Prosecutors in Kristin Smart murder case aim to add L.A. rape charges against Paul Flores
San Luis Obispo County prosecutors are seeking to amend their murder case against Paul Flores in the 1996 disappearance of Kristin Smart to include two allegations of rape of unconscious women in the Los Angeles area.
Prosecutors will argue a motion Wednesday to amend the murder charge against Flores. They have said he killed Smart, a 19-year-old fellow student at Cal Poly San Luis Obispo, during the commission of a rape or attempted rape in his dormitory the night she vanished 25 years ago.
Authorities did not spell out the specifics of the new charges in court. But last week, a judge referenced case law in which rape cases were attached to crimes in a different county.
Los Angeles Police Capt. Jonathan Tippett, who oversees the Robbery-Homicide Division, said San Luis Obispo County prosecutors were looking at two sexual assaults that occurred in the San Pedro area where Flores lived between 2013 and 2017.
Tippett said the addition of the Los Angeles County rape charges will bolster the prosecution’s murder case against Flores and demonstrate a pattern of criminal behavior.
On Tuesday, San Luis Obispo County authorities arrested longtime suspect Paul Flores along with his father in connection with Smart’s slaying.
A judge said Monday that a number of motions will be reviewed this week ahead of a 12-day preliminary hearing scheduled for July 20.
Flores is charged with murder in the commission of a rape or attempted rape. His 80-year-old father, Ruben Flores, is charged with accessory after the fact and is accused of concealing Smart’s body after her death.
The preliminary hearing is expected to reveal what prosecutors think happened to Smart. After the arrest of the two Floreses, evidence was retrieved from below the deck of the father’s home in Arroyo Grande, prosecutors have indicated.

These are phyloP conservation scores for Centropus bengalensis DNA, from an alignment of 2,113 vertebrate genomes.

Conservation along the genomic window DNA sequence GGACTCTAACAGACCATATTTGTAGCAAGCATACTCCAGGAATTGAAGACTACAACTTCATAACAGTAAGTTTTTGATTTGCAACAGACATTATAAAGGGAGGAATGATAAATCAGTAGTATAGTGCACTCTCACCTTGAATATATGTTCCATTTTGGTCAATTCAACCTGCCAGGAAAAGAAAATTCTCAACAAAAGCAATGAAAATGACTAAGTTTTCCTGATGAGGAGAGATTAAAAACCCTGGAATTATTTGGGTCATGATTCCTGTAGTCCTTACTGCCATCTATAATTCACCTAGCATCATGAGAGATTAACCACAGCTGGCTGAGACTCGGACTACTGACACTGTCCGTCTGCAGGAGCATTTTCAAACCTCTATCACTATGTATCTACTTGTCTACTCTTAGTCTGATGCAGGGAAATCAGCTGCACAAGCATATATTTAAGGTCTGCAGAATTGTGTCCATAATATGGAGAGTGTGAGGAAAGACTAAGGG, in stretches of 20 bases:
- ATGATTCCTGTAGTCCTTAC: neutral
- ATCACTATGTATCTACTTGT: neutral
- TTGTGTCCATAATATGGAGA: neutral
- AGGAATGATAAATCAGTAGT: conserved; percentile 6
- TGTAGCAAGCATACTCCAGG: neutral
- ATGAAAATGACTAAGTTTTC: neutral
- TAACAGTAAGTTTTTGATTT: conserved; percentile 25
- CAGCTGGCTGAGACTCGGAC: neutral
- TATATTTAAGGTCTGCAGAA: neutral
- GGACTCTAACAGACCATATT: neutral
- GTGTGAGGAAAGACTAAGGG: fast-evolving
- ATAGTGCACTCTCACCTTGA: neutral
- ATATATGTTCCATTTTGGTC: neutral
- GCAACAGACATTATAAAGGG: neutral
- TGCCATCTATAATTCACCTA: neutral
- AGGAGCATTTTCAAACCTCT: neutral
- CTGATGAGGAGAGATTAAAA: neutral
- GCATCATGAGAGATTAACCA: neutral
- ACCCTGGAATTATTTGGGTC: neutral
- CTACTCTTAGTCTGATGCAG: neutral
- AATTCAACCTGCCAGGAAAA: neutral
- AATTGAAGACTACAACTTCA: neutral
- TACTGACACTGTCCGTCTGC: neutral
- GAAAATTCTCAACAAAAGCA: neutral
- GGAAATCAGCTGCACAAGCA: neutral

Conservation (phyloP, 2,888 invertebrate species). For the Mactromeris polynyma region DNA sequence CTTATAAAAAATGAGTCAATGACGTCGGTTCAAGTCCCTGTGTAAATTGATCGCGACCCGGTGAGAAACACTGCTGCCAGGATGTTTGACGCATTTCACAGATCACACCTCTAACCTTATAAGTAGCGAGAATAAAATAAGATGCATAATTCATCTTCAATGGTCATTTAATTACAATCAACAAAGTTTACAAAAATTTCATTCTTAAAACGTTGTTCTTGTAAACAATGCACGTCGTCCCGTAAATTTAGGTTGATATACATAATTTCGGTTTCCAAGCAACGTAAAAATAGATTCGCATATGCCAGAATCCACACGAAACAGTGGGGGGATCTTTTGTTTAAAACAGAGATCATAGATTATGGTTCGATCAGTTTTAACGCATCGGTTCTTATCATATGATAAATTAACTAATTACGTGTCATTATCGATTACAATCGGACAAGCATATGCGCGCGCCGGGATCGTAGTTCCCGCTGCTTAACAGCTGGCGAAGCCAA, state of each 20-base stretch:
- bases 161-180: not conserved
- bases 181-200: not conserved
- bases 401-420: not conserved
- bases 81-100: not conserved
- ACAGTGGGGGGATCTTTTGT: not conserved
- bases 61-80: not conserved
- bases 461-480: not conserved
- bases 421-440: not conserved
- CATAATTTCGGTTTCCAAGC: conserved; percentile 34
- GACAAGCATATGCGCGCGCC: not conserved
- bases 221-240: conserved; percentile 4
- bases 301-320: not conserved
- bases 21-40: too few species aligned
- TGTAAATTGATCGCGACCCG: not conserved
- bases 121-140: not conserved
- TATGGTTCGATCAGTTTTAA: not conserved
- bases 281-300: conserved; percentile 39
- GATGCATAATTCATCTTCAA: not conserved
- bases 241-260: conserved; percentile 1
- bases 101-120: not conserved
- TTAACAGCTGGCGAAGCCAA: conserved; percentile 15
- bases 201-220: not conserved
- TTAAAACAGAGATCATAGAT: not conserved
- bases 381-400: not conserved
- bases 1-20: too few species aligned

Smart vanished on Memorial Day weekend in 1996. She was last seen walking with Flores, a classmate, back to her room after a party. Flores was long suspected in Smart’s disappearance, but without sufficient evidence tying him to any crime, he remained free.
For decades, Flores was dogged by his ties to the Smart case. He moved to Los Angeles County’s South Bay. Detectives continued to pursue him, tapping his phones, seizing his computers and digging up his parents’ yards.
San Luis Obispo prosecutors in April said they were investigating whether Flores had sexually assaulted women in the San Pedro area, where he has lived for 15 years.
Redondo Beach police previously presented a rape case against Flores to Los Angeles County prosecutors, who ultimately declined to file charges for lack of evidence. The victim in that case did not know Flores’ identity when she fled his home after the alleged attack. But police uploaded a DNA profile taken as evidence into a law enforcement database, and a few years later it matched a name: Paul Flores.
Although Flores was not charged in that case, the DNA hit sounded alarms 200 miles north in San Luis Obispo.
Flores’ time in Los Angeles County was marked by troubling encounters with police. The alleged rape in Redondo Beach was one of multiple cases in which Flores was suspected of sexually assaulting women. He is a suspect in two recent alleged sexual assaults being investigated by the Los Angeles Police Department, authorities say.
Flores, 44, has not been charged with any sex crimes stemming from his time in Southern California. He has pleaded not guilty to Smart’s murder. Flores’ attorney has said he “denies every allegation.”
In a probation report inadvertently made public and obtained by the San Luis Obispo Tribune, a deputy district attorney wrote that dozens of women have described “sexual assaults and predatory behavior that document [Flores’] twenty-five years as a serial rapist.”
If Flores’ case goes to trial and San Luis Obispo County prosecutors are allowed to present testimony that Flores has preyed on women in the years since Smart disappeared, it could significantly broaden the scope of the trial.
Times staff writer Matthew Ormseth contributed to this report.
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